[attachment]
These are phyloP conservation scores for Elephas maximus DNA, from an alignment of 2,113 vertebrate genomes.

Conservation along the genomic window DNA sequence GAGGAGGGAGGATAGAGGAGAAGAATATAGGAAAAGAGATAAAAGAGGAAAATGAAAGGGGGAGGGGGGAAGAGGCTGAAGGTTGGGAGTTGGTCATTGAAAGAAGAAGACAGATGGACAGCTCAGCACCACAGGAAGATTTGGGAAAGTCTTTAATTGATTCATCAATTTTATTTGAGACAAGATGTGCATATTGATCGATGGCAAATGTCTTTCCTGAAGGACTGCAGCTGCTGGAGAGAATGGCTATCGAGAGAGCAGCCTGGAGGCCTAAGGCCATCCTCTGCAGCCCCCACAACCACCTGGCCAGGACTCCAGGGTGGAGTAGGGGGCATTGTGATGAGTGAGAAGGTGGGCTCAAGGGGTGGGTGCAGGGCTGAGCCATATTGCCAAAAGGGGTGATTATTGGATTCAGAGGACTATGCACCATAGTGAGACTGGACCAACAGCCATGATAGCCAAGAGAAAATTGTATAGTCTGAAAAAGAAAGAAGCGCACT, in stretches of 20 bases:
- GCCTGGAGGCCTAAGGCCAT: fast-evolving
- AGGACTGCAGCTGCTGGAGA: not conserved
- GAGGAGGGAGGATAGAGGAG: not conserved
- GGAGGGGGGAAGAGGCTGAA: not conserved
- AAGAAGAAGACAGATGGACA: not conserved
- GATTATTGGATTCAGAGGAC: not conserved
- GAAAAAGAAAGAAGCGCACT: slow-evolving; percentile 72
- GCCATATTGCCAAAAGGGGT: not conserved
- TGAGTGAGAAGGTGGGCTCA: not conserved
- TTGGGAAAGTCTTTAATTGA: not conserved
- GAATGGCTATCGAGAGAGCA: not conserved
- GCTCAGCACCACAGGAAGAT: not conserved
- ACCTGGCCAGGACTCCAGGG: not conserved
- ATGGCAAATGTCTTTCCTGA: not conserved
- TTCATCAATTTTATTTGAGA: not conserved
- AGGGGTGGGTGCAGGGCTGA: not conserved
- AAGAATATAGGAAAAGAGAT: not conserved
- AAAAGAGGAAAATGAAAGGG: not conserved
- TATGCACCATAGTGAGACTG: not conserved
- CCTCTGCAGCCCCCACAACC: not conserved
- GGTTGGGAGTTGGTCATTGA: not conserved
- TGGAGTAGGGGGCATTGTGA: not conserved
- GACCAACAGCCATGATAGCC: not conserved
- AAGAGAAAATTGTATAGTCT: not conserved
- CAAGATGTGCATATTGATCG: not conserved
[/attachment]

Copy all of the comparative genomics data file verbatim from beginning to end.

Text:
These are phyloP conservation scores for Elephas maximus DNA, from an alignment of 2,113 vertebrate genomes.

Conservation along the genomic window DNA sequence GAGGAGGGAGGATAGAGGAGAAGAATATAGGAAAAGAGATAAAAGAGGAAAATGAAAGGGGGAGGGGGGAAGAGGCTGAAGGTTGGGAGTTGGTCATTGAAAGAAGAAGACAGATGGACAGCTCAGCACCACAGGAAGATTTGGGAAAGTCTTTAATTGATTCATCAATTTTATTTGAGACAAGATGTGCATATTGATCGATGGCAAATGTCTTTCCTGAAGGACTGCAGCTGCTGGAGAGAATGGCTATCGAGAGAGCAGCCTGGAGGCCTAAGGCCATCCTCTGCAGCCCCCACAACCACCTGGCCAGGACTCCAGGGTGGAGTAGGGGGCATTGTGATGAGTGAGAAGGTGGGCTCAAGGGGTGGGTGCAGGGCTGAGCCATATTGCCAAAAGGGGTGATTATTGGATTCAGAGGACTATGCACCATAGTGAGACTGGACCAACAGCCATGATAGCCAAGAGAAAATTGTATAGTCTGAAAAAGAAAGAAGCGCACT, in stretches of 20 bases:
- GCCTGGAGGCCTAAGGCCAT: fast-evolving
- AGGACTGCAGCTGCTGGAGA: not conserved
- GAGGAGGGAGGATAGAGGAG: not conserved
- GGAGGGGGGAAGAGGCTGAA: not conserved
- AAGAAGAAGACAGATGGACA: not conserved
- GATTATTGGATTCAGAGGAC: not conserved
- GAAAAAGAAAGAAGCGCACT: slow-evolving; percentile 72
- GCCATATTGCCAAAAGGGGT: not conserved
- TGAGTGAGAAGGTGGGCTCA: not conserved
- TTGGGAAAGTCTTTAATTGA: not conserved
- GAATGGCTATCGAGAGAGCA: not conserved
- GCTCAGCACCACAGGAAGAT: not conserved
- ACCTGGCCAGGACTCCAGGG: not conserved
- ATGGCAAATGTCTTTCCTGA: not conserved
- TTCATCAATTTTATTTGAGA: not conserved
- AGGGGTGGGTGCAGGGCTGA: not conserved
- AAGAATATAGGAAAAGAGAT: not conserved
- AAAAGAGGAAAATGAAAGGG: not conserved
- TATGCACCATAGTGAGACTG: not conserved
- CCTCTGCAGCCCCCACAACC: not conserved
- GGTTGGGAGTTGGTCATTGA: not conserved
- TGGAGTAGGGGGCATTGTGA: not conserved
- GACCAACAGCCATGATAGCC: not conserved
- AAGAGAAAATTGTATAGTCT: not conserved
- CAAGATGTGCATATTGATCG: not conserved